“The individuals who are reviewing the facts are representatives of the community and the community’s values,” he said.
In response to questions from the News, Salmerón said that none of the participants has a “known negative bias” against the officers in question, while at least one of the participants knows one of the officers well and may have a positive view of them.
Also sitting in on the meetings, but not participating, are Conard and Village HR coordinator Ruthe Ann Lillich.
Incident in question
Around 1:46 a.m. on Wednesday, Aug. 28, Yellow Springs dispatch received a 911 call from a woman in the village who said she was being attacked and needed to hide. The call was then disconnected.
Meister and Charles were dispatched to the scene and, according to the incident report submitted by Meister, the primary officer on the call, found “two people were involved in a domestic dispute that became physical.”
The officers spoke with both parties and another witness and took photographs of physical injuries on both individuals. A friend came to pick up the suspected offender, while the suspected victim went to a nearby friend’s house. No one was arrested. And during the call, another domestic violence in progress call came in.
Contrary to policy, the offender was neither arrested, nor the victim pointed toward available resources. YSPD leadership became aware of a possible policy violation the following day when the Greene County Sheriff’s Office inquired about the lack of documentation of the call in the countywide data sharing program, according to Chief Carlson. That morning, Charles, the supervising officer on the call, had also informed leadership of his possible error in how the call was handled, Carlson added.
Sgt. Watson reviewed the incident and completed a Disciplinary Action Record for Charles on Sept. 16, noting the type of violation as a “Violation of Village Policy/Procedure.”
Watson wrote, concerning Charles’ oversight of Meister’s actions, “… at the conclusion of this call, Officer Meister did not make an arrest, he did not file any charges, he did not offer any medical care, nor did he offer any victim assistance.”
Watson also raised concerns about both officers’ actions in light of the suspected offender’s pending case at Fairborn Municipal Court, where he faces charges of domestic violence, assault and aggravated menacing.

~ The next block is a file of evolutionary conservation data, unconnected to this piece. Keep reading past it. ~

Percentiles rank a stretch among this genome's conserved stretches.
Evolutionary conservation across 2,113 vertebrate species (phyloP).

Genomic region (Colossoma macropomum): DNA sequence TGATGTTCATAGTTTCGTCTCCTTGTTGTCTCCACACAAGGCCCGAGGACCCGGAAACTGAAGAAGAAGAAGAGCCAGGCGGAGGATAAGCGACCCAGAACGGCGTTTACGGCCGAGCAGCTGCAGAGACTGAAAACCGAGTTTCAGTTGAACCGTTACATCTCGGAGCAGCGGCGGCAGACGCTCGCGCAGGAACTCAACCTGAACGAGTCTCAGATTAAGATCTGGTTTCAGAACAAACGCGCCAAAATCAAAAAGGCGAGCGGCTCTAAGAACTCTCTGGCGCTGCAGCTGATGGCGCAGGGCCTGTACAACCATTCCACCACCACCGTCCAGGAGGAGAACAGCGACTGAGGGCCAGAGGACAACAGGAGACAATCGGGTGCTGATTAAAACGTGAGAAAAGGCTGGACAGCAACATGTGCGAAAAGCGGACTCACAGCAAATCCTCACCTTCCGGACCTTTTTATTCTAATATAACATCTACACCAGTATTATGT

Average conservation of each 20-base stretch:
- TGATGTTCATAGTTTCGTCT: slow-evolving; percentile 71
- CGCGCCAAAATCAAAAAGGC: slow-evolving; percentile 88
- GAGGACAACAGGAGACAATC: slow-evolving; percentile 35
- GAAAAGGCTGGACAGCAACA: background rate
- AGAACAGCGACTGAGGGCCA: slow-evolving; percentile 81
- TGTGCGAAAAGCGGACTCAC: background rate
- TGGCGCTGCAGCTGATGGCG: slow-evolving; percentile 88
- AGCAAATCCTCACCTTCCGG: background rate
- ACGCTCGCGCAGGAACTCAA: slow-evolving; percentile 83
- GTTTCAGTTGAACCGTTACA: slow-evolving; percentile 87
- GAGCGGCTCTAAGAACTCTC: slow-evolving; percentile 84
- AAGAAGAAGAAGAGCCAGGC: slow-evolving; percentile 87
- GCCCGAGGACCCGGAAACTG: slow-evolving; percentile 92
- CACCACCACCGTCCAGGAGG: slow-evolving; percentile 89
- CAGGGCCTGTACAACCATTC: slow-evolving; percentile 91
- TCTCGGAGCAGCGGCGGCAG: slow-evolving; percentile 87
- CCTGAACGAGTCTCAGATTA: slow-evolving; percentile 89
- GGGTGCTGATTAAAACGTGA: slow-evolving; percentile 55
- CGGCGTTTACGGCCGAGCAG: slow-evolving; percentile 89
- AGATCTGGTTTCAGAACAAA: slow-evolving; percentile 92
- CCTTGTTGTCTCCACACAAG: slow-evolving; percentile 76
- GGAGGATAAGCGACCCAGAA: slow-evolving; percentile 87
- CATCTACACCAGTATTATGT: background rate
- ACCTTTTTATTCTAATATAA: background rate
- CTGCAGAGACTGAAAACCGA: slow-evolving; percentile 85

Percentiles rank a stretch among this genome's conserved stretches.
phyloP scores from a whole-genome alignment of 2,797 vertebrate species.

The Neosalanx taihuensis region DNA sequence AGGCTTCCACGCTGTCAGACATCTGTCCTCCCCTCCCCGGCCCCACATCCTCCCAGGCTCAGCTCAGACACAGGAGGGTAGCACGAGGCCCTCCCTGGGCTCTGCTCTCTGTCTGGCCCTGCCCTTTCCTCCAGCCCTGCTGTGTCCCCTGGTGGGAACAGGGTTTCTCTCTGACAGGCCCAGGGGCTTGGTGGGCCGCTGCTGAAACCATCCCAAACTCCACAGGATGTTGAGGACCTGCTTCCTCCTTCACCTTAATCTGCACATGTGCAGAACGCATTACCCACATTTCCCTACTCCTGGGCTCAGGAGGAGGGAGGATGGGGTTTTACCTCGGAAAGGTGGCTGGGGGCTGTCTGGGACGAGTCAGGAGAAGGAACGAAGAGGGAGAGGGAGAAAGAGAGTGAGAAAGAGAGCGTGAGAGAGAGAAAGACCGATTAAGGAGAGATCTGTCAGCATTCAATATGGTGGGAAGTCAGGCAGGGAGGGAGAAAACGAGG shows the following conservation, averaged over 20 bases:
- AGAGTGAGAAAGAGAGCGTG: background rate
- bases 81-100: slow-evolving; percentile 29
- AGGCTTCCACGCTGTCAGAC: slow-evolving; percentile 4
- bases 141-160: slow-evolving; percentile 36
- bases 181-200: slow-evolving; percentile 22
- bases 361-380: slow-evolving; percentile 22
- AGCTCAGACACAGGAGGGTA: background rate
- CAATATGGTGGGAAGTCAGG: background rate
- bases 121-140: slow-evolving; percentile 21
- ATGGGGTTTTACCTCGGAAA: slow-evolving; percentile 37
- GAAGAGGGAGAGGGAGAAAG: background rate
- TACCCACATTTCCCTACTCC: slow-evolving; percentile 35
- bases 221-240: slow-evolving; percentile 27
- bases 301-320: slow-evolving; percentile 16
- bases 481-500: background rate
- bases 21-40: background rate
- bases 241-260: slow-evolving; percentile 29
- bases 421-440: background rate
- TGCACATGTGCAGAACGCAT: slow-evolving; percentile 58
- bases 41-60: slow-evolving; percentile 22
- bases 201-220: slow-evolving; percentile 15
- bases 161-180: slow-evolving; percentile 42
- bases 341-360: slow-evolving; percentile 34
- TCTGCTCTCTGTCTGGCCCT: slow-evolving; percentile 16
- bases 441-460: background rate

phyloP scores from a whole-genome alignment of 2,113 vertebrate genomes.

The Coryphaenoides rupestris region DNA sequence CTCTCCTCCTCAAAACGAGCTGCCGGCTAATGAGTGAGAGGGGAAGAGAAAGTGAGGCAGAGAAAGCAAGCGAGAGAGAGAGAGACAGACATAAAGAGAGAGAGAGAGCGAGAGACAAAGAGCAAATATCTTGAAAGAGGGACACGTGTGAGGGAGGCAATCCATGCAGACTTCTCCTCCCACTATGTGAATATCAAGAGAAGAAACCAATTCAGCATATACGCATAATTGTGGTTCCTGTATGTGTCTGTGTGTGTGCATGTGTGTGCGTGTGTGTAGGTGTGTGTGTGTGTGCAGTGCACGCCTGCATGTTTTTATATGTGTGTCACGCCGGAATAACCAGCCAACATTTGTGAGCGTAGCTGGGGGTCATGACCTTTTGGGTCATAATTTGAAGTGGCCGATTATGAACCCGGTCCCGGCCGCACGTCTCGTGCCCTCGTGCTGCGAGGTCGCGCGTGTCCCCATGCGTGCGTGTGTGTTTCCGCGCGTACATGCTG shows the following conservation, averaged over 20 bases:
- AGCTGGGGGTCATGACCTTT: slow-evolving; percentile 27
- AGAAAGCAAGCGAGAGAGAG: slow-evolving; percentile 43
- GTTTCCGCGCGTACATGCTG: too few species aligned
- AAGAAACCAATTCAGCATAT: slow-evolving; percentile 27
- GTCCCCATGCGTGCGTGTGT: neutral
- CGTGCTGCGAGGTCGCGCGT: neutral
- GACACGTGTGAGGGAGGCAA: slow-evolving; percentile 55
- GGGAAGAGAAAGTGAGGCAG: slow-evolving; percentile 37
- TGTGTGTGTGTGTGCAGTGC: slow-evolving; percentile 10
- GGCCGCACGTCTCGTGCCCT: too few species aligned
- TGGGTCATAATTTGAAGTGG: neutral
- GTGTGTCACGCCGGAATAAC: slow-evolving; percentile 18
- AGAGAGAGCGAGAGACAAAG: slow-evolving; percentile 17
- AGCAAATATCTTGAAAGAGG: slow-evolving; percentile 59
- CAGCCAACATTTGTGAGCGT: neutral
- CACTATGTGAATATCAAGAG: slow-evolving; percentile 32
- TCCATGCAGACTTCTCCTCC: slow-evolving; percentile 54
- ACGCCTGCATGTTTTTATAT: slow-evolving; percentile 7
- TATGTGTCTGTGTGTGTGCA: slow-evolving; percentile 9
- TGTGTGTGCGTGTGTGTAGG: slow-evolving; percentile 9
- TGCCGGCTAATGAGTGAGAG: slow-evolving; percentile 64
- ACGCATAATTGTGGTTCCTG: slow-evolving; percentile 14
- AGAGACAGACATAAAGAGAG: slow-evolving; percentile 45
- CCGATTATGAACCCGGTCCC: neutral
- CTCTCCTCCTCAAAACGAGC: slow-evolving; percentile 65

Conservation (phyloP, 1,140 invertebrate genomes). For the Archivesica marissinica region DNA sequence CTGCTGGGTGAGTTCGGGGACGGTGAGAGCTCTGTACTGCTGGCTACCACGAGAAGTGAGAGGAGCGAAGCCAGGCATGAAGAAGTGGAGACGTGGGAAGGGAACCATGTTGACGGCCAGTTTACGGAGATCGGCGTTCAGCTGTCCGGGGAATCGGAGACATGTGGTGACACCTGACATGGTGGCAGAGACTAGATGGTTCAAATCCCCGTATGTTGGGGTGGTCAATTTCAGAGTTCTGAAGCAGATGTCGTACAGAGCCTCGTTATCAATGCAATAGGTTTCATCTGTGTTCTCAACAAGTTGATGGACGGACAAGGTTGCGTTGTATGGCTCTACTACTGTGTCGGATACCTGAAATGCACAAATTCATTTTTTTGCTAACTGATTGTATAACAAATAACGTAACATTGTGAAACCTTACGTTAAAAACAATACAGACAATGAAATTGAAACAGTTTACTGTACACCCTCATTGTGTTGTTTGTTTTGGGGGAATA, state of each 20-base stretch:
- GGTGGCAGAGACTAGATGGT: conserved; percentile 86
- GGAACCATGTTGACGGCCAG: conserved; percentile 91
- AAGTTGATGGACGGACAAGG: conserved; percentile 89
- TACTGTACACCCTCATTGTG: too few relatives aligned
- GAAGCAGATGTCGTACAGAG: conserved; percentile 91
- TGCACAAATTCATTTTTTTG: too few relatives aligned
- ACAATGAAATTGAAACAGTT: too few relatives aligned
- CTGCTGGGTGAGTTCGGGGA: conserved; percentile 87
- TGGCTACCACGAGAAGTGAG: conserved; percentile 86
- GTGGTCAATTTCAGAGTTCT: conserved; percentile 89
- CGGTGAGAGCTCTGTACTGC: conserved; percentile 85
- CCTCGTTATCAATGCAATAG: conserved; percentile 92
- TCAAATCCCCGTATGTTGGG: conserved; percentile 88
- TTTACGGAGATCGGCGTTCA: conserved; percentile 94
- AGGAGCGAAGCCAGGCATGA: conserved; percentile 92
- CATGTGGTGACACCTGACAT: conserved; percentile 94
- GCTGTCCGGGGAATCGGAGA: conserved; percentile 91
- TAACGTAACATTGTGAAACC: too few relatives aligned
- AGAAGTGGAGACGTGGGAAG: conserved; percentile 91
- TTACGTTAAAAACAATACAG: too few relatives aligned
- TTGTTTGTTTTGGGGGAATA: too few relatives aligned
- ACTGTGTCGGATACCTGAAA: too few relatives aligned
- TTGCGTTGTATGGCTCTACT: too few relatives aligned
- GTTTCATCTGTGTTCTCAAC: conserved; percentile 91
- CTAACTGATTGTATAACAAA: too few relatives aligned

“You immediately agreed that the call should have been handled differently, with charges along with a lock-up being the proper resolution,” Watson wrote of Charles in the document, currently part of Charles’ personnel file.
Carlson added that, according to YSPD policies, the officers should have informed the victim of her right to pursue a temporary restraining order and given her a handout, “Ohio Crime Victim Rights.” Additional steps in the policy manual state that the officers should alert the victim to available victim advocates, shelters and community resources. Ohio Revised Code further sets out various standards for arrest during a domestic violence incident.
According to the YSPD’s policy manual, “calls of reported, threatened, imminent or ongoing domestic violence and the violation of any court order are of extreme importance and should be considered among the highest response priorities.”
Watson suggested an oral warning for Charles, with additional consequences should the incident occur again.
No Disciplinary Action Record was included in Meister’s personnel file. In response to a question from the News about that record, a Village representative said it is not yet available because it is still in progress.
Following YSPD leadership’s involvement in the case, the suspect, who lives in the village, was eventually charged with two offenses from the incident — domestic violence and assault, both first degree misdemeanors.
Charles, who lives in Dayton, joined the local force in 2014 and was promoted to corporal in late 2018. According to a review of his personnel file, he has no previous disciplines. However, his file contains three citizen complaints about his actions as an officer, along with several notes praising his police work.
Meister, who lives in Yellow Springs, started at the YSPD in 2010 and is now the second longest-serving full-time officer on the local force.
Meister was last disciplined in late 2018, after an internal investigation concluded he violated department policy in two incidents by not ensuring public safety. In that case, he was demoted from the position of corporal. Meister was also investigated earlier this year for not accompanying an officer on a call soon after going off duty, but was found to not have violated department policy in that case. His file also contains several notes from citizens commending his police work.